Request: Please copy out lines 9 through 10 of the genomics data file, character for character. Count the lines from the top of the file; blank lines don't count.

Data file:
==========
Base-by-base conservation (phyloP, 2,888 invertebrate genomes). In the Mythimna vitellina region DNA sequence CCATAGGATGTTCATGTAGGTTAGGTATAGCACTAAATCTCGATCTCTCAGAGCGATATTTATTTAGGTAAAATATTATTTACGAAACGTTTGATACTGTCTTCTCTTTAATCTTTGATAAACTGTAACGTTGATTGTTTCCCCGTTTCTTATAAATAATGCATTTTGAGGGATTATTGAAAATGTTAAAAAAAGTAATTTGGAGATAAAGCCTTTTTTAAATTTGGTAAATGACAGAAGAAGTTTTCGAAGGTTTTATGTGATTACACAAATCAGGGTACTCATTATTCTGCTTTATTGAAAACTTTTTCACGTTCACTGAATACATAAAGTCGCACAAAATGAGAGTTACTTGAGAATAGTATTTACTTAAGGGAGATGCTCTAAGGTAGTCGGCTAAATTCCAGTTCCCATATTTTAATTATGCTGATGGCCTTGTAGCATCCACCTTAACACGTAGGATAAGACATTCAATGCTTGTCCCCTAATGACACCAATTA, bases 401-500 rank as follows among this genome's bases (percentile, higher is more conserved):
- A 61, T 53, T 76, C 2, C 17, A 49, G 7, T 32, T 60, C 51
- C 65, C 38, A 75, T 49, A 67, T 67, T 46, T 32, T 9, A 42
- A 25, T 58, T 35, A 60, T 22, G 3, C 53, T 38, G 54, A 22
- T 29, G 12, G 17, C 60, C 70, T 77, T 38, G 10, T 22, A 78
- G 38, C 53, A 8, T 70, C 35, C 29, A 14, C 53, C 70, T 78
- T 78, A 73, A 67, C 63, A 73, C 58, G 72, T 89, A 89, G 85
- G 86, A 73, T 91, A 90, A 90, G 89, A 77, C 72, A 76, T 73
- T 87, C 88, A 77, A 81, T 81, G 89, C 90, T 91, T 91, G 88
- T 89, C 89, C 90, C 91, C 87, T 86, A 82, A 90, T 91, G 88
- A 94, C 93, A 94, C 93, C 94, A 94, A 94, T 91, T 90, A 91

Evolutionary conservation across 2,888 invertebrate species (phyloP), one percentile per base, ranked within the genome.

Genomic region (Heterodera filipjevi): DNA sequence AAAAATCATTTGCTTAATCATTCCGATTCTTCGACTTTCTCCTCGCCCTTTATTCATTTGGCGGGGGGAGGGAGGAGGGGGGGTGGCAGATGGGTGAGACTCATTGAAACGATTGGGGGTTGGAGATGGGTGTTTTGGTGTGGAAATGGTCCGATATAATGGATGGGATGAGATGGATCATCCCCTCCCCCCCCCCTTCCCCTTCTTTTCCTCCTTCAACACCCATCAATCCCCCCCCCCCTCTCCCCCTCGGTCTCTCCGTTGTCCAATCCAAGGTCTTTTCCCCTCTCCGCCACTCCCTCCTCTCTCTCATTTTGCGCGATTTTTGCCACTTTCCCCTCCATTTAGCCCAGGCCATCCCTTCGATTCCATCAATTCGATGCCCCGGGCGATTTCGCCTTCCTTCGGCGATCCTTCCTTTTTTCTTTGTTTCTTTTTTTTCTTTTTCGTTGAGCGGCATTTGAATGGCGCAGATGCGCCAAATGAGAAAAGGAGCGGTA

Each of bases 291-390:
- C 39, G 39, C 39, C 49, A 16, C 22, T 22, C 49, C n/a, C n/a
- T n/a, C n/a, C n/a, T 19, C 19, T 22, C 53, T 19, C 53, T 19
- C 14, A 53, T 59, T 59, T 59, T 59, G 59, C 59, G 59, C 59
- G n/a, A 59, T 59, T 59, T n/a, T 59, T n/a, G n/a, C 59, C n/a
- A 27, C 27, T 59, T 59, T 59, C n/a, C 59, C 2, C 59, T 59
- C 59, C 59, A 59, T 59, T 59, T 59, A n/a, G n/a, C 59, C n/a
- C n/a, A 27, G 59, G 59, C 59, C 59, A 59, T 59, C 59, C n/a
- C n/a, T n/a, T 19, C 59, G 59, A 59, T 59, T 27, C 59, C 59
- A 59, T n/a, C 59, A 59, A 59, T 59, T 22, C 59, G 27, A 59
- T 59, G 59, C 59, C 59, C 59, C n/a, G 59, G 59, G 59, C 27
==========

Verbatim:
- T 87, C 88, A 77, A 81, T 81, G 89, C 90, T 91, T 91, G 88
- T 89, C 89, C 90, C 91, C 87, T 86, A 82, A 90, T 91, G 88